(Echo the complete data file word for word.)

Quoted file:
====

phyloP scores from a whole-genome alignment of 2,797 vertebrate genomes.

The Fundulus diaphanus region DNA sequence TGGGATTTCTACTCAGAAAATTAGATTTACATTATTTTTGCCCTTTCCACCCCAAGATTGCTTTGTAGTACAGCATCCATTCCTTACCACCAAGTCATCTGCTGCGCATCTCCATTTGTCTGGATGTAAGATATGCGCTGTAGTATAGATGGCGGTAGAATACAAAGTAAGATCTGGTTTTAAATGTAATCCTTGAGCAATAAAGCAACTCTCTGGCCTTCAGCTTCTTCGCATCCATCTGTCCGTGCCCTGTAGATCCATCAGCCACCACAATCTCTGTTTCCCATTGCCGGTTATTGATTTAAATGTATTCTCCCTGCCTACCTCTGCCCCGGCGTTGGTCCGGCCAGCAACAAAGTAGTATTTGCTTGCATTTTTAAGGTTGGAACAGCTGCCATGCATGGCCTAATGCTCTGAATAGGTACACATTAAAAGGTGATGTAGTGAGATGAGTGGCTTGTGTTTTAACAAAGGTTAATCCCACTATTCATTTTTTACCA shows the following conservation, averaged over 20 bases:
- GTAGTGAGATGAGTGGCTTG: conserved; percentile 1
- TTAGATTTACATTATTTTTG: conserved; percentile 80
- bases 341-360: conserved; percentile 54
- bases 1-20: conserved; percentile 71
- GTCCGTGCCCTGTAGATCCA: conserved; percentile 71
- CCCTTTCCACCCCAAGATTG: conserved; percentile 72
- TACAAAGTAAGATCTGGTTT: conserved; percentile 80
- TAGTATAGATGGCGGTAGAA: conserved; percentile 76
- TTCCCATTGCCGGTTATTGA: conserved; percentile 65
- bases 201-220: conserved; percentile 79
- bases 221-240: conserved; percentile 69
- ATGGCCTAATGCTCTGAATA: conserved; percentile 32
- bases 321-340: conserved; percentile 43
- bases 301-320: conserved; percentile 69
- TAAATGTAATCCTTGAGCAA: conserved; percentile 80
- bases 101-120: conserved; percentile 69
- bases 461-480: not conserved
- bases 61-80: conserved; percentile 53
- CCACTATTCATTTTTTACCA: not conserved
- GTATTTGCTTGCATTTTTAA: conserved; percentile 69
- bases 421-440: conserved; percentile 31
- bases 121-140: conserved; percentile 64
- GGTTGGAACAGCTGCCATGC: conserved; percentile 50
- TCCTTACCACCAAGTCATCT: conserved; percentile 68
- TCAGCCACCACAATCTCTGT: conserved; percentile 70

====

phyloP scores from a whole-genome alignment of 2,797 vertebrate genomes.

The Fundulus diaphanus region DNA sequence TGGGATTTCTACTCAGAAAATTAGATTTACATTATTTTTGCCCTTTCCACCCCAAGATTGCTTTGTAGTACAGCATCCATTCCTTACCACCAAGTCATCTGCTGCGCATCTCCATTTGTCTGGATGTAAGATATGCGCTGTAGTATAGATGGCGGTAGAATACAAAGTAAGATCTGGTTTTAAATGTAATCCTTGAGCAATAAAGCAACTCTCTGGCCTTCAGCTTCTTCGCATCCATCTGTCCGTGCCCTGTAGATCCATCAGCCACCACAATCTCTGTTTCCCATTGCCGGTTATTGATTTAAATGTATTCTCCCTGCCTACCTCTGCCCCGGCGTTGGTCCGGCCAGCAACAAAGTAGTATTTGCTTGCATTTTTAAGGTTGGAACAGCTGCCATGCATGGCCTAATGCTCTGAATAGGTACACATTAAAAGGTGATGTAGTGAGATGAGTGGCTTGTGTTTTAACAAAGGTTAATCCCACTATTCATTTTTTACCA shows the following conservation, averaged over 20 bases:
- GTAGTGAGATGAGTGGCTTG: conserved; percentile 1
- TTAGATTTACATTATTTTTG: conserved; percentile 80
- bases 341-360: conserved; percentile 54
- bases 1-20: conserved; percentile 71
- GTCCGTGCCCTGTAGATCCA: conserved; percentile 71
- CCCTTTCCACCCCAAGATTG: conserved; percentile 72
- TACAAAGTAAGATCTGGTTT: conserved; percentile 80
- TAGTATAGATGGCGGTAGAA: conserved; percentile 76
- TTCCCATTGCCGGTTATTGA: conserved; percentile 65
- bases 201-220: conserved; percentile 79
- bases 221-240: conserved; percentile 69
- ATGGCCTAATGCTCTGAATA: conserved; percentile 32
- bases 321-340: conserved; percentile 43
- bases 301-320: conserved; percentile 69
- TAAATGTAATCCTTGAGCAA: conserved; percentile 80
- bases 101-120: conserved; percentile 69
- bases 461-480: not conserved
- bases 61-80: conserved; percentile 53
- CCACTATTCATTTTTTACCA: not conserved
- GTATTTGCTTGCATTTTTAA: conserved; percentile 69
- bases 421-440: conserved; percentile 31
- bases 121-140: conserved; percentile 64
- GGTTGGAACAGCTGCCATGC: conserved; percentile 50
- TCCTTACCACCAAGTCATCT: conserved; percentile 68
- TCAGCCACCACAATCTCTGT: conserved; percentile 70